Stand-alone version of MetaBin

To analyze large metagenomic datasets, a free stand-alone executable program is available for download for several operating systems including Linux, Mac, and Windows. Various options are available to change the input parameters such as bin size (‘-b’, minimum number of reads needed to form a taxonomic bin), minimum bit-score (‘-s’, Blastx or Blat output) and bit-score range (‘-r’), to select hits. An option (-d) is provided for comparative analysis which generates a taxonomic tree after comparing the proportions of each taxonomic group in the selected metagenomes, and displays the respective proportions as a pie chart. Using the ‘-p’ option, the program can also be used for the taxonomic assignments of paired-end sequence read data, accepted in the specified formats (refer to the website Tutorial for details). To use Blat as the alignment method, the user should run the ‘prepareinput’ program to translate the reads into six reading frames and run Blat. The output of this program is used as the input for the ‘metabin’ program. For Blastx, users should carry out the alignments separately by generating an output in full alignment format and then use the Blastx output as input for the ‘metabin’ program.

Discussion

The correct assignment of metagenomic sequences to their respective source genomes, or taxonomic lineage, is a critical step for estimating the complexity of any metagenome and for further functional analysis of the metagenomic data [18]. Though the homology-based approaches are more common, specific, and useful for diverse length of reads as compared to the composition-based approaches, their implementation on large metagenomic datasets is dramatically limited by the long analysis time needed to generate the Blastx alignments. MetaBin provides a significant improvement over the currently existing homology-based methods for better and faster taxonomic assignments by using a more specific ORF-based approach. Taking into account the taxonomic information from common hit(s) for multiple ORFs in a read leads to more correct and specific taxonomic assignments at the genus and species level, and minimizes the use of LCA analysis, which leads to non-specific or higher level taxonomic assignment, as in the case of other programs.

The implementation of Blat in MetaBin makes it practical to use a more accurate and sensitive homology-based approach for the high-throughput analysis of large datasets and for the development of a web-based community server. It allows the user to directly submit their reads on our server and run the complete analysis pipeline, including both homology-based alignment and taxonomic assignment. The web server also provides several useful options for visualization of results and comparative analysis of multiple metagenomic datasets. In addition, the functional analysis of reads using COGs provides insights on the functional composition of the data. The availability of a standalone command line version of the program allows users to carry out large-scale analysis on their own machines, and also makes it suitable for integration in other pipelines for automated analysis of metagenomic data.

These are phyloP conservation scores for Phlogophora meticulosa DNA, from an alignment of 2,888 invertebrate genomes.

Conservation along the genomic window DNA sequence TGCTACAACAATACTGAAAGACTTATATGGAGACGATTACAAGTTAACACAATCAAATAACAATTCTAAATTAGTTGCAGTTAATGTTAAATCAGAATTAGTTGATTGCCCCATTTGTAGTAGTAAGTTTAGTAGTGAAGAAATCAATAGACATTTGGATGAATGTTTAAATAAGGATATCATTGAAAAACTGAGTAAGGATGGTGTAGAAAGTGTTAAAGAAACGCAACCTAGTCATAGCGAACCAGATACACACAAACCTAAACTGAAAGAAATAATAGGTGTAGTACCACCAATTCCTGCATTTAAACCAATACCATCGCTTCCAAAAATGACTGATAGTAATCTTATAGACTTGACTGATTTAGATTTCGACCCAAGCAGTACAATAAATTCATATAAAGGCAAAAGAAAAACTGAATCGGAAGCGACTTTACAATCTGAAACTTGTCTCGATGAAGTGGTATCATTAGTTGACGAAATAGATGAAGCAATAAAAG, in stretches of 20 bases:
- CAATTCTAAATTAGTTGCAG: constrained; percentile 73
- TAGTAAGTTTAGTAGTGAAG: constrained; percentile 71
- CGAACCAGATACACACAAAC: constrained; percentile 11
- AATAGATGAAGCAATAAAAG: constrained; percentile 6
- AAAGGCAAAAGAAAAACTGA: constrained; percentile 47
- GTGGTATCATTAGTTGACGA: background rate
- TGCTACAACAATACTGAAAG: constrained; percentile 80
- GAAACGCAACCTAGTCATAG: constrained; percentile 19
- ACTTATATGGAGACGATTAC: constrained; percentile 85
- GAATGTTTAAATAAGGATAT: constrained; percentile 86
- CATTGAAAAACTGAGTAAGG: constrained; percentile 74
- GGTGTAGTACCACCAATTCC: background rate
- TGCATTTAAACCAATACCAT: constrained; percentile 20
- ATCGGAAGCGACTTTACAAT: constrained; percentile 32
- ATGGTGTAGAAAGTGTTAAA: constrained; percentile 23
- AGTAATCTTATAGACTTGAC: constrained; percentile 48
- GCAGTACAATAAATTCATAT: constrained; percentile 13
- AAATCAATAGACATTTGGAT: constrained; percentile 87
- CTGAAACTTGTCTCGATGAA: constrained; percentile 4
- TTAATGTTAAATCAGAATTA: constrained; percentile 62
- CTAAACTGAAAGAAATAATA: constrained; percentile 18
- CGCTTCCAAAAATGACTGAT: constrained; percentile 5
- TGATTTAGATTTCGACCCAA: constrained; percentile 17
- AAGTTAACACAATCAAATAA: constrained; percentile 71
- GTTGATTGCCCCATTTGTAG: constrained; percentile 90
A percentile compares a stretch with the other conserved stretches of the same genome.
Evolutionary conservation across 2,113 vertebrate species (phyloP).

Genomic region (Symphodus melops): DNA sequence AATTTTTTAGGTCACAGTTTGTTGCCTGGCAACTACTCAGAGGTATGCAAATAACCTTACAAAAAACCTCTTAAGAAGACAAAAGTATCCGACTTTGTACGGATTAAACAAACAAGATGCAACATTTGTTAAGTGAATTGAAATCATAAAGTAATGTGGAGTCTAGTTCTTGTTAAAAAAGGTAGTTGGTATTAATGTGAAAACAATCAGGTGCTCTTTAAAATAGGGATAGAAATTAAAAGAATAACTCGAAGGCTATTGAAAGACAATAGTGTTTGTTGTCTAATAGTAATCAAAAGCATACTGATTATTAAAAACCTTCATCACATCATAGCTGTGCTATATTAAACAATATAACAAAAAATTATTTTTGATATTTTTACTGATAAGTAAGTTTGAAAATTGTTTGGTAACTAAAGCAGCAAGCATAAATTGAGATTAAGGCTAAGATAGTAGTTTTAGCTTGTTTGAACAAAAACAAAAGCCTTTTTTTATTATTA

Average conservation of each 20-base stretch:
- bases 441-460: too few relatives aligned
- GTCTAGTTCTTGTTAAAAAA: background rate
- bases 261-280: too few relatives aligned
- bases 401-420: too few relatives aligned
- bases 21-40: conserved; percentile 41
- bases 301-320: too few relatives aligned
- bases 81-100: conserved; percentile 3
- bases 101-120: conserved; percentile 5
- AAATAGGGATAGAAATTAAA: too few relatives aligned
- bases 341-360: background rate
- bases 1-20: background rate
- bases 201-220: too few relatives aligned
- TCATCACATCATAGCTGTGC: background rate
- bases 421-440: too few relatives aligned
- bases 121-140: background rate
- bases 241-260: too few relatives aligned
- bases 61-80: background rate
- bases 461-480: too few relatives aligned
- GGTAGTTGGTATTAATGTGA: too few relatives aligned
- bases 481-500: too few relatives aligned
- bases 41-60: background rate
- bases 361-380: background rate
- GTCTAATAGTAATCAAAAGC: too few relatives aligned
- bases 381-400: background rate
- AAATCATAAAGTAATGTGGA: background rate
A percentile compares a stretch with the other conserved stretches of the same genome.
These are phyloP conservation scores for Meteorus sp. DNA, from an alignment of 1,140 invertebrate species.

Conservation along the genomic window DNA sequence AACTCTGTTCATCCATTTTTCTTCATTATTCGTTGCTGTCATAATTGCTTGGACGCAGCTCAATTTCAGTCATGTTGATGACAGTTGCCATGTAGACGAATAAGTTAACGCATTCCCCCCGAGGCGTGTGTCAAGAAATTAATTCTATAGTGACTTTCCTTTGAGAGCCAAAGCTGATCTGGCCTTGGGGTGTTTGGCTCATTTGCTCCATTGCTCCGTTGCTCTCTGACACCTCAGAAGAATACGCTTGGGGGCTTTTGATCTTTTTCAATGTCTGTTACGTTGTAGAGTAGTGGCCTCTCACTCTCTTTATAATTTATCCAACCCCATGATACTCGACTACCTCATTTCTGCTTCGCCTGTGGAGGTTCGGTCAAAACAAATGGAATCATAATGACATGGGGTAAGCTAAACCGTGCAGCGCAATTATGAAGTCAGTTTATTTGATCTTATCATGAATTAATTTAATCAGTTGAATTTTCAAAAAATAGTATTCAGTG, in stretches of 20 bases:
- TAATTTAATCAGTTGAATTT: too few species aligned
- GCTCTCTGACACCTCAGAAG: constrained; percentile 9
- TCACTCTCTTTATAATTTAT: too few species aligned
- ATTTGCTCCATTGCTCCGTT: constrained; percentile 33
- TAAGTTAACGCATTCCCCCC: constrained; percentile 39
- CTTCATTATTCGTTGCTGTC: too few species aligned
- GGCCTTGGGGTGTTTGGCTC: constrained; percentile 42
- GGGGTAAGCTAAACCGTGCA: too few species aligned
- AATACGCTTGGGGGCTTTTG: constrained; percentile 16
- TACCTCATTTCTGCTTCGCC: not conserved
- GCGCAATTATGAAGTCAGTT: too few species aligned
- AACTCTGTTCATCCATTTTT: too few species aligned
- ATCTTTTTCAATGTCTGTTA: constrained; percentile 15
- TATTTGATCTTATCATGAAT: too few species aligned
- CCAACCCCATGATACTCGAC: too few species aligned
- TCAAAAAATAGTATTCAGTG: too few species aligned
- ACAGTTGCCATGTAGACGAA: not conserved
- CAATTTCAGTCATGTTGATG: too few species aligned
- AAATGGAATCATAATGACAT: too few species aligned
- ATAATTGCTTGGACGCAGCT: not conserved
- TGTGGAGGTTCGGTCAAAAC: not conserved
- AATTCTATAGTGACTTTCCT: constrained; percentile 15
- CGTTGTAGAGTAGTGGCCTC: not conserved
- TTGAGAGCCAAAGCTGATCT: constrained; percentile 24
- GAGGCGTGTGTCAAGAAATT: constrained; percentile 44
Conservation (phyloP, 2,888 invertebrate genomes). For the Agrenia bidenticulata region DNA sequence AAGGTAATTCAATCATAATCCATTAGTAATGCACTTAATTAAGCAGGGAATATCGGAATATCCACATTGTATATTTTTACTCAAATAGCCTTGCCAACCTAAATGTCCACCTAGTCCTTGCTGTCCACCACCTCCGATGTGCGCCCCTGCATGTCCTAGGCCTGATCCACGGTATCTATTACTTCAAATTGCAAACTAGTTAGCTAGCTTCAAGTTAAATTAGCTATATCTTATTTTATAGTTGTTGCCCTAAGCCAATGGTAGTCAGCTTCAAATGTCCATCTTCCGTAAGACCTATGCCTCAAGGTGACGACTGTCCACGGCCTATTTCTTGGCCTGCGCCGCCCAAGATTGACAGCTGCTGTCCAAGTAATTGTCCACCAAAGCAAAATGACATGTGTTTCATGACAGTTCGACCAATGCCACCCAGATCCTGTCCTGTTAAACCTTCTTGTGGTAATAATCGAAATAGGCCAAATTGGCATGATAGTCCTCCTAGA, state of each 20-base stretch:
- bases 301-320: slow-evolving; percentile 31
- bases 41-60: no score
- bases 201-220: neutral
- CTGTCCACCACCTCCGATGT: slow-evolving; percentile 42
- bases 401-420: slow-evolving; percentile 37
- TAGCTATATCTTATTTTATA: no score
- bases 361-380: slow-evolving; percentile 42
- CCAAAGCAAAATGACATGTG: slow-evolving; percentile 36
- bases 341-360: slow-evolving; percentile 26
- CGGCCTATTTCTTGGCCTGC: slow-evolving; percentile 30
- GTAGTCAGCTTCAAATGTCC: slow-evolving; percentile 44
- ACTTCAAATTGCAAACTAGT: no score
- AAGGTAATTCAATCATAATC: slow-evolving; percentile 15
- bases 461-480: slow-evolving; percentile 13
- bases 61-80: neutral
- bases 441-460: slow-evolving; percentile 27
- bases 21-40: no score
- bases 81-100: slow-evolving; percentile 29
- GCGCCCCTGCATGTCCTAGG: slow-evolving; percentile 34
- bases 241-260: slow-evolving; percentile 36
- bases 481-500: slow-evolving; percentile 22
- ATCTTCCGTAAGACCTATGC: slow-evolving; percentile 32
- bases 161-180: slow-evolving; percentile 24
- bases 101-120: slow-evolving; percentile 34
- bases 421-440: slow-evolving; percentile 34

The results obtained from the analysis of simulated reads and a variety of real metagenomic datasets attests to the usability, accuracy, and sensitivity of MetaBin. Further, its ability to perform a complete analysis, including alignment with NR and taxonomic assignment, for such large datasets like the EU individual human gut metagenomic data [15], consisting of short ∼75 bp Illumina reads, in relatively short time, clearly demonstrates the practical usability of MetaBin on real metagenomic data. MetaBin can be used for the comprehensive taxonomic assignment of sequence reads of diverse lengths (≥45 bp) derived from any existing sequencing technology. To our knowledge, it is the only method which can be applied for the taxonomic binning of reads of lengths as short as 45–75 bp with higher accuracy and sensitivity than competing methods, as demonstrated in this work.

In conclusion, the MetaBin program and web server can be considered a significant improvement over currently existing programs for carrying out the taxonomic binning of metagenomic sequences with high accuracy, sensitivity and speed. In the future, we plan to further improve its performance, to keep it updated as per the advancements in next-generation sequencing technologies, and to continue the development of more options for comparative analysis and visualization of the results.